Ms. Klobuchar said the companies’ claims were hyperbole. She warned that by fighting the proposal, tech companies might be choosing the worse of two difficult options.
“They are letting Europe set the agenda on internet regulation,” Ms. Klobuchar said. “At least we listened to everyone’s concerns and modified our bill.”
The inaction may appear surprising given that Republicans and Democrats are ostensibly in lock step over how tech companies have morphed into global powerhouses.
“Consumers need confidence that their data is being protected, and businesses need to know they can keep innovating while complying with a strong, workable national privacy standard,” said Senator Roger Wicker, Republican of Mississippi. “The U.S. cannot afford to cede leadership on this issue.”
Lawmakers have also forced many tech chief executives — including Jeff Bezos of Amazon, Tim Cook of Apple, Sundar Pichai of Google and Mark Zuckerberg of Meta — to testify multiple times before Congress in recent years. In some of those televised hearings, lawmakers of both parties have told the executives that their companies — with a combined $6.4 trillion in market value — aren’t above government or public accountability.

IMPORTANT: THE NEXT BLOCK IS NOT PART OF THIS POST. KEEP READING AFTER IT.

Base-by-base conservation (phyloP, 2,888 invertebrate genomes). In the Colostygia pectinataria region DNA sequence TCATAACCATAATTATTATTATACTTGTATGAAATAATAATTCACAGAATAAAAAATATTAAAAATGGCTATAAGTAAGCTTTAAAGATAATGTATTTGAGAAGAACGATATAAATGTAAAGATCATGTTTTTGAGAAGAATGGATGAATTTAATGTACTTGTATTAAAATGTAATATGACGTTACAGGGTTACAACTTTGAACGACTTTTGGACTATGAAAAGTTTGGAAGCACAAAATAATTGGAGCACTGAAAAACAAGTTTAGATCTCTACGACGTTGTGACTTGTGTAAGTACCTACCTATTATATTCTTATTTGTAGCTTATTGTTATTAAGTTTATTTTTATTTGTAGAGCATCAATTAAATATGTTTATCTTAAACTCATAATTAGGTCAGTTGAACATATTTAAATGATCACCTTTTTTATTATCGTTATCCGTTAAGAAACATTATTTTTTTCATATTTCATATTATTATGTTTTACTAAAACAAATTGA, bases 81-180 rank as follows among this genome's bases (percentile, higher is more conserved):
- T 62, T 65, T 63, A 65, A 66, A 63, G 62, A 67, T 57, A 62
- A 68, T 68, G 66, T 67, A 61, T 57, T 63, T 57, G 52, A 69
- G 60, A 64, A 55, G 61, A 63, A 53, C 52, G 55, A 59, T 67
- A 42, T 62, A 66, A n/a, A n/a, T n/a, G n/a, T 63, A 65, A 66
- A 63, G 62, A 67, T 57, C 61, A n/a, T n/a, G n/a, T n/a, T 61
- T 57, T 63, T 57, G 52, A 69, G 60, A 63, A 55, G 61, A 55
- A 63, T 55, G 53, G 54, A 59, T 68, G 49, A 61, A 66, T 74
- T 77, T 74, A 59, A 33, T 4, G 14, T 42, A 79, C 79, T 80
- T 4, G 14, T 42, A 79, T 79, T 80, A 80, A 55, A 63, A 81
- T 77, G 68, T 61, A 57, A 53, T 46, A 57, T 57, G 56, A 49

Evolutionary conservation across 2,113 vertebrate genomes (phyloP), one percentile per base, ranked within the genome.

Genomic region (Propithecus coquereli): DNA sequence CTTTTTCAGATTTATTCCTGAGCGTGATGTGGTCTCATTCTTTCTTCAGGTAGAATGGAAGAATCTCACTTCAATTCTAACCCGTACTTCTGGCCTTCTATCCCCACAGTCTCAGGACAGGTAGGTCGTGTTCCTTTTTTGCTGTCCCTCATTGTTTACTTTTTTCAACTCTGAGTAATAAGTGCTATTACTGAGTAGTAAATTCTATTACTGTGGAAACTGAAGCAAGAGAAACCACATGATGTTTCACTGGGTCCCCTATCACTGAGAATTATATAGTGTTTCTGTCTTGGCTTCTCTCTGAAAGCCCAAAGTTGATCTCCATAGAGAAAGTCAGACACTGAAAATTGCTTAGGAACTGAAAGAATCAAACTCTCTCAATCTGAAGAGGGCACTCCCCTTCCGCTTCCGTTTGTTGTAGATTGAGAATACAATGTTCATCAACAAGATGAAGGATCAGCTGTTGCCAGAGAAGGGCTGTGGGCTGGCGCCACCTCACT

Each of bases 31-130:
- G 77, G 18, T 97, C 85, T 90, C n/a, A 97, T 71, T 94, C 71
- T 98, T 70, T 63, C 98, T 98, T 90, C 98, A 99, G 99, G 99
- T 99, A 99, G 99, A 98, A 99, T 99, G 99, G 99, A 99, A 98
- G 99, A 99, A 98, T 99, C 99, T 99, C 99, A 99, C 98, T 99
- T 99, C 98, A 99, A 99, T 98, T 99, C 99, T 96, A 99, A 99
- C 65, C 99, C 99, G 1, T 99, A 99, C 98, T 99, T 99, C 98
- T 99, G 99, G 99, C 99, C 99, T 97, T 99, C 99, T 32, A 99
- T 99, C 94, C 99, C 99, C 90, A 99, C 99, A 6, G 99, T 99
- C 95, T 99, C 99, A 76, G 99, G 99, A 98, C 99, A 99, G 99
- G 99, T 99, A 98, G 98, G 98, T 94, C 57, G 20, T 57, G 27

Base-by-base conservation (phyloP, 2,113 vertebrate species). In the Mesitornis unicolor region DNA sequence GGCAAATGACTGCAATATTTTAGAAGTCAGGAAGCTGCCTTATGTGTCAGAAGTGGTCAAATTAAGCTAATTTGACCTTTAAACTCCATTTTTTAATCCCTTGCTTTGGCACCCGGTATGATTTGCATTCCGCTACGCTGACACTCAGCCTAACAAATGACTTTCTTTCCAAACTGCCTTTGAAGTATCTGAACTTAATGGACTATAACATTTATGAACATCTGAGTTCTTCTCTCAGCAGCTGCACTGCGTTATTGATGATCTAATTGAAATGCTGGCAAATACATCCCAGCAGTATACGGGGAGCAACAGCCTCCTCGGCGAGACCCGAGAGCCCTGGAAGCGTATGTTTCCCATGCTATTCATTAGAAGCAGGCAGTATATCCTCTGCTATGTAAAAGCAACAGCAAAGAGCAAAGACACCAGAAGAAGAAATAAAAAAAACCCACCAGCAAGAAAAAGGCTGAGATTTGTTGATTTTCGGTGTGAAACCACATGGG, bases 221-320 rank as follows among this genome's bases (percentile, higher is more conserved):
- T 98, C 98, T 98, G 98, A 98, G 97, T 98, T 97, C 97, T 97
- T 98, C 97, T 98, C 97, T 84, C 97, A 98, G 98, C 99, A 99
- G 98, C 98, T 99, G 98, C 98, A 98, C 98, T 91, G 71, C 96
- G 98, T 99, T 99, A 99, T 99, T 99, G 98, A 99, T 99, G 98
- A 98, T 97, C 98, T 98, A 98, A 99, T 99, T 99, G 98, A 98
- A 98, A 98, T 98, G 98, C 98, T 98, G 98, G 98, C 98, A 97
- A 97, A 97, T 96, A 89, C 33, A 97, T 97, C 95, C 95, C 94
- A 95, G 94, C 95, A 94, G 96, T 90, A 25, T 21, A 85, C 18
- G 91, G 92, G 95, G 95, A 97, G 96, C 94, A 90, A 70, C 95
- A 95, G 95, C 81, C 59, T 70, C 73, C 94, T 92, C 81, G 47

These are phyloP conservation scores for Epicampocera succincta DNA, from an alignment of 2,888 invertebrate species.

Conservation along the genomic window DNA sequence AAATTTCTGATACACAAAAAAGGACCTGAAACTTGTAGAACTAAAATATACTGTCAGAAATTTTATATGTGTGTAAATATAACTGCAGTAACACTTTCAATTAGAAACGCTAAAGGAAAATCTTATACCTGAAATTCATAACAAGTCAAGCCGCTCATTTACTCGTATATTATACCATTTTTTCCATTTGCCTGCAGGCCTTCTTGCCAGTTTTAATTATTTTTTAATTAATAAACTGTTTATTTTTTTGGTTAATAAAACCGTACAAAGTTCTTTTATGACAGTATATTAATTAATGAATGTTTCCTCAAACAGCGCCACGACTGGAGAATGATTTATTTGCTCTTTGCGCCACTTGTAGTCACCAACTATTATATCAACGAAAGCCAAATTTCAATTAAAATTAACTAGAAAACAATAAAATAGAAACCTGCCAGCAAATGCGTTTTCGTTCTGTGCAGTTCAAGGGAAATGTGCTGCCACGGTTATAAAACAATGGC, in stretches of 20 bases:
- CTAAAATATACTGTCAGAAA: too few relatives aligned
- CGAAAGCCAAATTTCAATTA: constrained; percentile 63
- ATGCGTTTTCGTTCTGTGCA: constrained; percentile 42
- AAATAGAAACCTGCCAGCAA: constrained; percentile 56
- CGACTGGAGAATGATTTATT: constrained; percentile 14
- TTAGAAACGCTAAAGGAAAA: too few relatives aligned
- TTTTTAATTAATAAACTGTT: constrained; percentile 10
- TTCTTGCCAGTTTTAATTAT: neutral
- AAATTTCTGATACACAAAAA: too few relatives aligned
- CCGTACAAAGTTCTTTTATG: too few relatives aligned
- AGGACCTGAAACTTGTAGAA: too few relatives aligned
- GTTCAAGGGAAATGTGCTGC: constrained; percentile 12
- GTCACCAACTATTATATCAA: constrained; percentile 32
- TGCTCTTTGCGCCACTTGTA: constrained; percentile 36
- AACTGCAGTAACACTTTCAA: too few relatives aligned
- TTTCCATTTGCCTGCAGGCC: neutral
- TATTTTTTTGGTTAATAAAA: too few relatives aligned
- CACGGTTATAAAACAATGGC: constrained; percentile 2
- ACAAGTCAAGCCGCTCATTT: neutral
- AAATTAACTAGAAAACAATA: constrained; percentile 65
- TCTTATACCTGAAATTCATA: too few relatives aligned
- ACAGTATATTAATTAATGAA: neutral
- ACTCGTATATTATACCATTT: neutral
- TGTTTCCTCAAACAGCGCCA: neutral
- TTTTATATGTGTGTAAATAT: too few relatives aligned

“Some of these companies are countries, not companies,” Senator John Kennedy, Republican of Louisiana, said in a January antitrust hearing, adding that they are “killing fields for the truth.”
But so far, the talk has not translated into new laws. The path to privacy regulations provides the clearest case study on that record of inaction.
Since 1995, Senator Edward J. Markey, Democrat of Massachusetts, has introduced a dozen privacy bills for internet service providers, drones and third-party data brokers. In 2018, the year Europe’s General Data Protection Regulation took effect, he proposed a bill to require a consumer’s permission to share or sell data.
Mr. Markey also tried twice to update and strengthen privacy legislation for youths following his 1998 law, the Children’s Online Privacy Protection Act.
With every effort, industry lobbying groups have denounced the bills as harmful to innovation. Many Republican lawmakers have opposed the proposals, saying they don’t balance the needs of businesses.
“Big Tech sees data as dollar signs, so for decades they’ve bankrolled industry lobbyists to help them evade accountability,” Mr. Markey said. “We’ve reached a breaking point.”